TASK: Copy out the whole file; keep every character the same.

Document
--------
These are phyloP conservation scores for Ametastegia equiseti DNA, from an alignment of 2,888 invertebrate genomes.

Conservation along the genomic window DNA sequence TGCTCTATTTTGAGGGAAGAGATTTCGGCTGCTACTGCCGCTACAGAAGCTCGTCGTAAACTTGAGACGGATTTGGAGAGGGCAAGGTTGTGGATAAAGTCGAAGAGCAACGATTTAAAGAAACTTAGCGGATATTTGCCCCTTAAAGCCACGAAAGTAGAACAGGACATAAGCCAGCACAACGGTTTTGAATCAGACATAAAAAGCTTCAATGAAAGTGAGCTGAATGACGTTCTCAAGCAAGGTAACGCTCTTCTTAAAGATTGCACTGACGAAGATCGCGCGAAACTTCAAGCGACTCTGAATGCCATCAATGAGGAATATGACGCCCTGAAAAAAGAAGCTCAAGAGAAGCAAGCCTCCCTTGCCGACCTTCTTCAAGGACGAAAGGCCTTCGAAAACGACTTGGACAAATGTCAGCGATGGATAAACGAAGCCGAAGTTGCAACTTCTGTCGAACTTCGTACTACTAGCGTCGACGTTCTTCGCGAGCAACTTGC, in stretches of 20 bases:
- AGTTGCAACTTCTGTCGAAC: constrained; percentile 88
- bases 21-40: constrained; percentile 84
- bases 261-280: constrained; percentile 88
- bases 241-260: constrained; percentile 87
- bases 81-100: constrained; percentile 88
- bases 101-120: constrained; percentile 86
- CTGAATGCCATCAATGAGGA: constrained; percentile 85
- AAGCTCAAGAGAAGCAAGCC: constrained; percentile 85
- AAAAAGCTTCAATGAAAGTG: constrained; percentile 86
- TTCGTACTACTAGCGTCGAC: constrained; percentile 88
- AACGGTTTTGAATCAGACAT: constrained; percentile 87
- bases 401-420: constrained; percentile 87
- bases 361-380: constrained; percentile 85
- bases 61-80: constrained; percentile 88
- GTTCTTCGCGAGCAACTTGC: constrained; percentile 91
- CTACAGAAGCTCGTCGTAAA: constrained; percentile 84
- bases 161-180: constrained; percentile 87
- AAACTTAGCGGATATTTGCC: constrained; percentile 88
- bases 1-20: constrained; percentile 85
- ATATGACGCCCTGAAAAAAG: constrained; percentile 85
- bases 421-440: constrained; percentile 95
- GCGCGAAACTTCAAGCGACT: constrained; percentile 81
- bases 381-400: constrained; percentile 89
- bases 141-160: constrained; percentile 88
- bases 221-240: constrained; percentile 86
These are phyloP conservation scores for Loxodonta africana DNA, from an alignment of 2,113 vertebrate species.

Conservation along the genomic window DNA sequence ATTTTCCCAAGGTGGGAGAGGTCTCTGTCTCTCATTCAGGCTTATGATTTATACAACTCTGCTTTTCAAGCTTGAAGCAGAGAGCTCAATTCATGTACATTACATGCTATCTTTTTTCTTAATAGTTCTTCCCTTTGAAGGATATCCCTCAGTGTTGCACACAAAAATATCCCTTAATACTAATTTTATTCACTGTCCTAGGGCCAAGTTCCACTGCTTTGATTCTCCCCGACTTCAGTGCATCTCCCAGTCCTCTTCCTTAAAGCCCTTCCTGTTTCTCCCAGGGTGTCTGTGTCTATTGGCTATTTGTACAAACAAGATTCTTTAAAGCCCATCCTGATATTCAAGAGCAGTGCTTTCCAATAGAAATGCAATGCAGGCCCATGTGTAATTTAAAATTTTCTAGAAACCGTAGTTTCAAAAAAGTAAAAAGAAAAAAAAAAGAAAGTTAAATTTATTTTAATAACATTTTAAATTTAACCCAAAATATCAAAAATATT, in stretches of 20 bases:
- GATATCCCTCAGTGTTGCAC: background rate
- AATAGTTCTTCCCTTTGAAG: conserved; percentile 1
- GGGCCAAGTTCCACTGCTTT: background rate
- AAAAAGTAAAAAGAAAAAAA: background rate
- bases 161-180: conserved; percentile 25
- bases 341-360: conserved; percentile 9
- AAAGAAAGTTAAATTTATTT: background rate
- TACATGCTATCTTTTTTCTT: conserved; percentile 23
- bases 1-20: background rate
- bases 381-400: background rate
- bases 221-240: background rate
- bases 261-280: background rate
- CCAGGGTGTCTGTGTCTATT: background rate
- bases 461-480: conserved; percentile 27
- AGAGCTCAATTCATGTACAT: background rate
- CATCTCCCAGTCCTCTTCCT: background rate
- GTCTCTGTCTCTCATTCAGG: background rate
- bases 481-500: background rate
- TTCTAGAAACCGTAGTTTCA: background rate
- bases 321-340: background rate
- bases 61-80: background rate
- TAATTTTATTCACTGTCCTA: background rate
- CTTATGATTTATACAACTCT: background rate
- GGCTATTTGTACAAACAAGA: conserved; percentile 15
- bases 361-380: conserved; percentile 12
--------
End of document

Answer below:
These are phyloP conservation scores for Ametastegia equiseti DNA, from an alignment of 2,888 invertebrate genomes.

Conservation along the genomic window DNA sequence TGCTCTATTTTGAGGGAAGAGATTTCGGCTGCTACTGCCGCTACAGAAGCTCGTCGTAAACTTGAGACGGATTTGGAGAGGGCAAGGTTGTGGATAAAGTCGAAGAGCAACGATTTAAAGAAACTTAGCGGATATTTGCCCCTTAAAGCCACGAAAGTAGAACAGGACATAAGCCAGCACAACGGTTTTGAATCAGACATAAAAAGCTTCAATGAAAGTGAGCTGAATGACGTTCTCAAGCAAGGTAACGCTCTTCTTAAAGATTGCACTGACGAAGATCGCGCGAAACTTCAAGCGACTCTGAATGCCATCAATGAGGAATATGACGCCCTGAAAAAAGAAGCTCAAGAGAAGCAAGCCTCCCTTGCCGACCTTCTTCAAGGACGAAAGGCCTTCGAAAACGACTTGGACAAATGTCAGCGATGGATAAACGAAGCCGAAGTTGCAACTTCTGTCGAACTTCGTACTACTAGCGTCGACGTTCTTCGCGAGCAACTTGC, in stretches of 20 bases:
- AGTTGCAACTTCTGTCGAAC: constrained; percentile 88
- bases 21-40: constrained; percentile 84
- bases 261-280: constrained; percentile 88
- bases 241-260: constrained; percentile 87
- bases 81-100: constrained; percentile 88
- bases 101-120: constrained; percentile 86
- CTGAATGCCATCAATGAGGA: constrained; percentile 85
- AAGCTCAAGAGAAGCAAGCC: constrained; percentile 85
- AAAAAGCTTCAATGAAAGTG: constrained; percentile 86
- TTCGTACTACTAGCGTCGAC: constrained; percentile 88
- AACGGTTTTGAATCAGACAT: constrained; percentile 87
- bases 401-420: constrained; percentile 87
- bases 361-380: constrained; percentile 85
- bases 61-80: constrained; percentile 88
- GTTCTTCGCGAGCAACTTGC: constrained; percentile 91
- CTACAGAAGCTCGTCGTAAA: constrained; percentile 84
- bases 161-180: constrained; percentile 87
- AAACTTAGCGGATATTTGCC: constrained; percentile 88
- bases 1-20: constrained; percentile 85
- ATATGACGCCCTGAAAAAAG: constrained; percentile 85
- bases 421-440: constrained; percentile 95
- GCGCGAAACTTCAAGCGACT: constrained; percentile 81
- bases 381-400: constrained; percentile 89
- bases 141-160: constrained; percentile 88
- bases 221-240: constrained; percentile 86
These are phyloP conservation scores for Loxodonta africana DNA, from an alignment of 2,113 vertebrate species.

Conservation along the genomic window DNA sequence ATTTTCCCAAGGTGGGAGAGGTCTCTGTCTCTCATTCAGGCTTATGATTTATACAACTCTGCTTTTCAAGCTTGAAGCAGAGAGCTCAATTCATGTACATTACATGCTATCTTTTTTCTTAATAGTTCTTCCCTTTGAAGGATATCCCTCAGTGTTGCACACAAAAATATCCCTTAATACTAATTTTATTCACTGTCCTAGGGCCAAGTTCCACTGCTTTGATTCTCCCCGACTTCAGTGCATCTCCCAGTCCTCTTCCTTAAAGCCCTTCCTGTTTCTCCCAGGGTGTCTGTGTCTATTGGCTATTTGTACAAACAAGATTCTTTAAAGCCCATCCTGATATTCAAGAGCAGTGCTTTCCAATAGAAATGCAATGCAGGCCCATGTGTAATTTAAAATTTTCTAGAAACCGTAGTTTCAAAAAAGTAAAAAGAAAAAAAAAAGAAAGTTAAATTTATTTTAATAACATTTTAAATTTAACCCAAAATATCAAAAATATT, in stretches of 20 bases:
- GATATCCCTCAGTGTTGCAC: background rate
- AATAGTTCTTCCCTTTGAAG: conserved; percentile 1
- GGGCCAAGTTCCACTGCTTT: background rate
- AAAAAGTAAAAAGAAAAAAA: background rate
- bases 161-180: conserved; percentile 25
- bases 341-360: conserved; percentile 9
- AAAGAAAGTTAAATTTATTT: background rate
- TACATGCTATCTTTTTTCTT: conserved; percentile 23
- bases 1-20: background rate
- bases 381-400: background rate
- bases 221-240: background rate
- bases 261-280: background rate
- CCAGGGTGTCTGTGTCTATT: background rate
- bases 461-480: conserved; percentile 27
- AGAGCTCAATTCATGTACAT: background rate
- CATCTCCCAGTCCTCTTCCT: background rate
- GTCTCTGTCTCTCATTCAGG: background rate
- bases 481-500: background rate
- TTCTAGAAACCGTAGTTTCA: background rate
- bases 321-340: background rate
- bases 61-80: background rate
- TAATTTTATTCACTGTCCTA: background rate
- CTTATGATTTATACAACTCT: background rate
- GGCTATTTGTACAAACAAGA: conserved; percentile 15
- bases 361-380: conserved; percentile 12